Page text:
Report: Comcast to send real-time notifications of copyright infringement – If the new system catches a user downloading a movie from a site like BitTorrent, according to the report, the system would immediately send a popup to the user alerting him or her to what Comcast thought was being done. Comcast would then provide an option to either rent or buy a movie, either from itself or a site like Amazon, the report said.

Bosses without borders: Essential tools for managing remote workers – How can you know if telecommuters are working as much as they say they are, and how can you help them do their best work? Here are some of the best tools available to promote stellar communication with remote workers.

Analysis Paralysis? Spotify ‘Browse’ Picks Mood-Based Music (and More) for You – Taking their cues from sites like Amazon, services like Spotify have been augmenting their recommendation tools, both to make it easier to find what you’re after and broaden our musical palettes.

Introducing Fastest Mobile Networks Canada – It’s a critical time for Canadian wireless. The old guys are responding with faster networks using 2.6GHz spectrum. Really fast networks. Faster than we have in the U.S., even. And next year, there’s going to be a huge land grab for prime 700MHz spectrum that can cover the countryside. It’s a great time for the first great Canadian wireless test. is already one of the most-read tech publications in Canada, and we’re taking to the streets this summer and fall to test Canada’s wireless networks.

Love fights back! After BreakUp Text, now MakeUp Text – You might imagine that the people behind BreakUp Text, the app that breaks up with your lover for you, might have a follow-up. Here it is: MakeUp Text. It’s bound to work, of course.

BBM officially heading to Samsung Galaxy phones – A new report from the folks at N4BB claims that Samsung has officially committed to the messaging app. Specifically, BBM addicts will be able to download BlackBerry Messenger software via the Google Play store “soon.” With BBM, Galaxy users will have access to their BBM accounts, including BBM chats and BBM Groups.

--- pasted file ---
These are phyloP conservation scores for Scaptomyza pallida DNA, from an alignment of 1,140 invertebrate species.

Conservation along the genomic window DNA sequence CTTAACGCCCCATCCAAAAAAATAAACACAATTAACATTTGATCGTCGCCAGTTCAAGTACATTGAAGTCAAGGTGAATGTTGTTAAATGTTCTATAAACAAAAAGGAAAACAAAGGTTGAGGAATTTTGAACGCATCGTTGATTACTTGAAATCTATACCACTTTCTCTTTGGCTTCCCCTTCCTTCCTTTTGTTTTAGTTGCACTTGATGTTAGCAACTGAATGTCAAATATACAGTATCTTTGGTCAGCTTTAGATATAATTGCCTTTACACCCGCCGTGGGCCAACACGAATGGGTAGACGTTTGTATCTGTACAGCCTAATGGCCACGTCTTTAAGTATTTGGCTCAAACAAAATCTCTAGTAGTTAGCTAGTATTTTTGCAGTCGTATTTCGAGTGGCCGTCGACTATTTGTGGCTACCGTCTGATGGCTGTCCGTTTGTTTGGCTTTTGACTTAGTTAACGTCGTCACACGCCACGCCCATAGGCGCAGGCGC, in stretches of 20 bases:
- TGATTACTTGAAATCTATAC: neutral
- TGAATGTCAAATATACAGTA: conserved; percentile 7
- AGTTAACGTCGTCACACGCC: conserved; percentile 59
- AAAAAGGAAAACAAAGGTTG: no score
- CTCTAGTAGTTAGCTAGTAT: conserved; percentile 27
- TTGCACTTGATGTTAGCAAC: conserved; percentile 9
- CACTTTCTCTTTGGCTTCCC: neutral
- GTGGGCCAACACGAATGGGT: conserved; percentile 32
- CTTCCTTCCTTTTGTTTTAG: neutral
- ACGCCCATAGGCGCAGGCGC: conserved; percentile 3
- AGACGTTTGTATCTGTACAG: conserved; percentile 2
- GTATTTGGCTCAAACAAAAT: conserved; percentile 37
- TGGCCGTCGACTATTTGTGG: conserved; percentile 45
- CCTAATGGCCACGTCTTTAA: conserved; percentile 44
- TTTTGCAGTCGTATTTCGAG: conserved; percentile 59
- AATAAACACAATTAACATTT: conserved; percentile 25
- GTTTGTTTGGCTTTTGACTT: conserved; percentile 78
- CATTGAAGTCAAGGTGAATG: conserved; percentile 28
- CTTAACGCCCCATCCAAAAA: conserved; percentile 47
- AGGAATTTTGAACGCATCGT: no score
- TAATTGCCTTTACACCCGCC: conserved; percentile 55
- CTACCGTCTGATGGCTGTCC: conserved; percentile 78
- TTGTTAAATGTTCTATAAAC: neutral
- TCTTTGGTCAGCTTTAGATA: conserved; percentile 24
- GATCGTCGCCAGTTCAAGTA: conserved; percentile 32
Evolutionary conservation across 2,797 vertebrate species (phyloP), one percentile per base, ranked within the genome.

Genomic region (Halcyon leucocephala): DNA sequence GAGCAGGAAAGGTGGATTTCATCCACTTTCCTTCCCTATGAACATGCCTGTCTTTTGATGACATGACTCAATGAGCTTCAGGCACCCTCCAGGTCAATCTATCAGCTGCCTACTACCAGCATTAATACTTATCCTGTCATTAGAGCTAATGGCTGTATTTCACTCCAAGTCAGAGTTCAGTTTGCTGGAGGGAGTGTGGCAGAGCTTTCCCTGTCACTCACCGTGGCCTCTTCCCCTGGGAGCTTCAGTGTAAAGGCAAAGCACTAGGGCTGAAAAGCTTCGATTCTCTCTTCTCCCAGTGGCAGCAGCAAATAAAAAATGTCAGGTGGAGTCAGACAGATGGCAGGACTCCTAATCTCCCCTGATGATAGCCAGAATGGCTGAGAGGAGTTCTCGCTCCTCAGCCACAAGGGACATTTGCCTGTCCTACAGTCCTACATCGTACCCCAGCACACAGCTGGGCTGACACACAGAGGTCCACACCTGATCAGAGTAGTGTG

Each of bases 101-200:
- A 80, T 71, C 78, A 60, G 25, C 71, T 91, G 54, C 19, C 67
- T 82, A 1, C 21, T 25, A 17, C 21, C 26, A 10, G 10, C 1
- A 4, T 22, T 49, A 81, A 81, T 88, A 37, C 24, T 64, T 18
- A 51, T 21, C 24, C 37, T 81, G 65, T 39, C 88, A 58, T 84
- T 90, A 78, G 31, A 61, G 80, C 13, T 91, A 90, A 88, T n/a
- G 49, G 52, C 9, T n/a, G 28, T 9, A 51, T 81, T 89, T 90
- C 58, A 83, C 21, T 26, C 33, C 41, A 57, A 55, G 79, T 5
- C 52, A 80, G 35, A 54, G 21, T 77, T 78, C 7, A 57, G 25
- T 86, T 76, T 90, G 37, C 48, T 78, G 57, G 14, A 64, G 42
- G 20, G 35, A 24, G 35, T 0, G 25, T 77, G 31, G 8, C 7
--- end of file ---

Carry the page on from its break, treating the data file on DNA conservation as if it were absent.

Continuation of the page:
New strain of ransomware evades detection by AV apps – Learn about a new type of ransomware that has the potential to snare many victims – and it’s not even malware. Those in the know predict what’s being called HTML ransomware will be more successful than previous versions.

Update: Researchers say Tor-targeted malware phoned home to NSA – JavaScript attack had a hard-coded IP address that traced back to NSA address block.

Attackers wield Firefox exploit to uncloak anonymous Tor users – Attackers exploited a recently patched vulnerability in the Firefox browser to uncloak users of the Tor anonymity service, and the attack code is now publicly circulating online. While the exploit was most likely designed to identify people alleged to have frequented a child porn forum recently targeted by the FBI, anonymity advocates say the code could be used against almost any Tor user.

Trust the PKI or it’s anarchy on the Internet – When Microsoft automatically updates your Windows trusted root certificates, are they inserting secret backdoors for the NSA to spy on you? No, but even if they were, you’d still have to trust them.

Company News:

Feedly, big beneficiary of Google Reader demise, launches paid RSS service – One of the biggest beneficiaries of Google’s decision to ditch its aged Reader and drop the RSS service that had powered virtually every third-party news reader, Palo Alto, Calif.-based Feedly said in April that it would kick off a paid version of its free service. Adds search, HTTPS, EverNote integration for $45 a year.